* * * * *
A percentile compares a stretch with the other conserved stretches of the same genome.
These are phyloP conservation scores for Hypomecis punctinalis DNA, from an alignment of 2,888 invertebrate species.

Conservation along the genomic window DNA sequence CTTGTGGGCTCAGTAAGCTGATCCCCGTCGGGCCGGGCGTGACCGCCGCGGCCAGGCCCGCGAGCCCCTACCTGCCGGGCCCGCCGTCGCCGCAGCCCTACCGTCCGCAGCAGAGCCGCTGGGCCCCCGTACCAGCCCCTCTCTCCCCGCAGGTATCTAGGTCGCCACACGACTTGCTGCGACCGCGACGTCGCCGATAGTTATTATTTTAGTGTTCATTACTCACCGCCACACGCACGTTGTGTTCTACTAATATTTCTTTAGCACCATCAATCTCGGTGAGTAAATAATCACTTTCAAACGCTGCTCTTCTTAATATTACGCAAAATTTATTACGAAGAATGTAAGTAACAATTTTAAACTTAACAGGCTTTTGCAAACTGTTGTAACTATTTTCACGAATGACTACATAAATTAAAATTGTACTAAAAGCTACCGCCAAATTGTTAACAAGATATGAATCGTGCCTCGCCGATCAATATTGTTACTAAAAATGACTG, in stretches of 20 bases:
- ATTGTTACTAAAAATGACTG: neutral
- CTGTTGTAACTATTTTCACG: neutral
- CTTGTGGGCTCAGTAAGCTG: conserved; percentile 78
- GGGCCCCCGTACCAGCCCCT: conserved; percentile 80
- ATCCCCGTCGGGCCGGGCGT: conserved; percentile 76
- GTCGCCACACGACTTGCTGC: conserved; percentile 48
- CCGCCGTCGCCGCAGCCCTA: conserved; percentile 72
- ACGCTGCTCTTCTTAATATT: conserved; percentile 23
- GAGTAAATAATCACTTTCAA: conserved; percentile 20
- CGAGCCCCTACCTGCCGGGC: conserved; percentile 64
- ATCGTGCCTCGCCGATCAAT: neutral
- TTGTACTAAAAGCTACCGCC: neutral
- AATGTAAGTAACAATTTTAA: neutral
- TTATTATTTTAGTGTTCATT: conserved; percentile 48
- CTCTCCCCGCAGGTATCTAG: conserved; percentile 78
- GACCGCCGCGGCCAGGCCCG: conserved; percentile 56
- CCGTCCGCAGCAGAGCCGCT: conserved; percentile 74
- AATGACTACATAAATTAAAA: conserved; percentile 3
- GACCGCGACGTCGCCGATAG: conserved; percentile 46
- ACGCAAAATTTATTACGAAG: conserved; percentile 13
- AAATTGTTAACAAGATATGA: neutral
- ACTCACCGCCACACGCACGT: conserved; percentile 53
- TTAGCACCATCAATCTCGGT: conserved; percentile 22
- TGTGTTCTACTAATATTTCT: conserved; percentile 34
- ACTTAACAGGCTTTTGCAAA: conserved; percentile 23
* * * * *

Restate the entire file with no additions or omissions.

A percentile compares a stretch with the other conserved stretches of the same genome.
These are phyloP conservation scores for Hypomecis punctinalis DNA, from an alignment of 2,888 invertebrate species.

Conservation along the genomic window DNA sequence CTTGTGGGCTCAGTAAGCTGATCCCCGTCGGGCCGGGCGTGACCGCCGCGGCCAGGCCCGCGAGCCCCTACCTGCCGGGCCCGCCGTCGCCGCAGCCCTACCGTCCGCAGCAGAGCCGCTGGGCCCCCGTACCAGCCCCTCTCTCCCCGCAGGTATCTAGGTCGCCACACGACTTGCTGCGACCGCGACGTCGCCGATAGTTATTATTTTAGTGTTCATTACTCACCGCCACACGCACGTTGTGTTCTACTAATATTTCTTTAGCACCATCAATCTCGGTGAGTAAATAATCACTTTCAAACGCTGCTCTTCTTAATATTACGCAAAATTTATTACGAAGAATGTAAGTAACAATTTTAAACTTAACAGGCTTTTGCAAACTGTTGTAACTATTTTCACGAATGACTACATAAATTAAAATTGTACTAAAAGCTACCGCCAAATTGTTAACAAGATATGAATCGTGCCTCGCCGATCAATATTGTTACTAAAAATGACTG, in stretches of 20 bases:
- ATTGTTACTAAAAATGACTG: neutral
- CTGTTGTAACTATTTTCACG: neutral
- CTTGTGGGCTCAGTAAGCTG: conserved; percentile 78
- GGGCCCCCGTACCAGCCCCT: conserved; percentile 80
- ATCCCCGTCGGGCCGGGCGT: conserved; percentile 76
- GTCGCCACACGACTTGCTGC: conserved; percentile 48
- CCGCCGTCGCCGCAGCCCTA: conserved; percentile 72
- ACGCTGCTCTTCTTAATATT: conserved; percentile 23
- GAGTAAATAATCACTTTCAA: conserved; percentile 20
- CGAGCCCCTACCTGCCGGGC: conserved; percentile 64
- ATCGTGCCTCGCCGATCAAT: neutral
- TTGTACTAAAAGCTACCGCC: neutral
- AATGTAAGTAACAATTTTAA: neutral
- TTATTATTTTAGTGTTCATT: conserved; percentile 48
- CTCTCCCCGCAGGTATCTAG: conserved; percentile 78
- GACCGCCGCGGCCAGGCCCG: conserved; percentile 56
- CCGTCCGCAGCAGAGCCGCT: conserved; percentile 74
- AATGACTACATAAATTAAAA: conserved; percentile 3
- GACCGCGACGTCGCCGATAG: conserved; percentile 46
- ACGCAAAATTTATTACGAAG: conserved; percentile 13
- AAATTGTTAACAAGATATGA: neutral
- ACTCACCGCCACACGCACGT: conserved; percentile 53
- TTAGCACCATCAATCTCGGT: conserved; percentile 22
- TGTGTTCTACTAATATTTCT: conserved; percentile 34
- ACTTAACAGGCTTTTGCAAA: conserved; percentile 23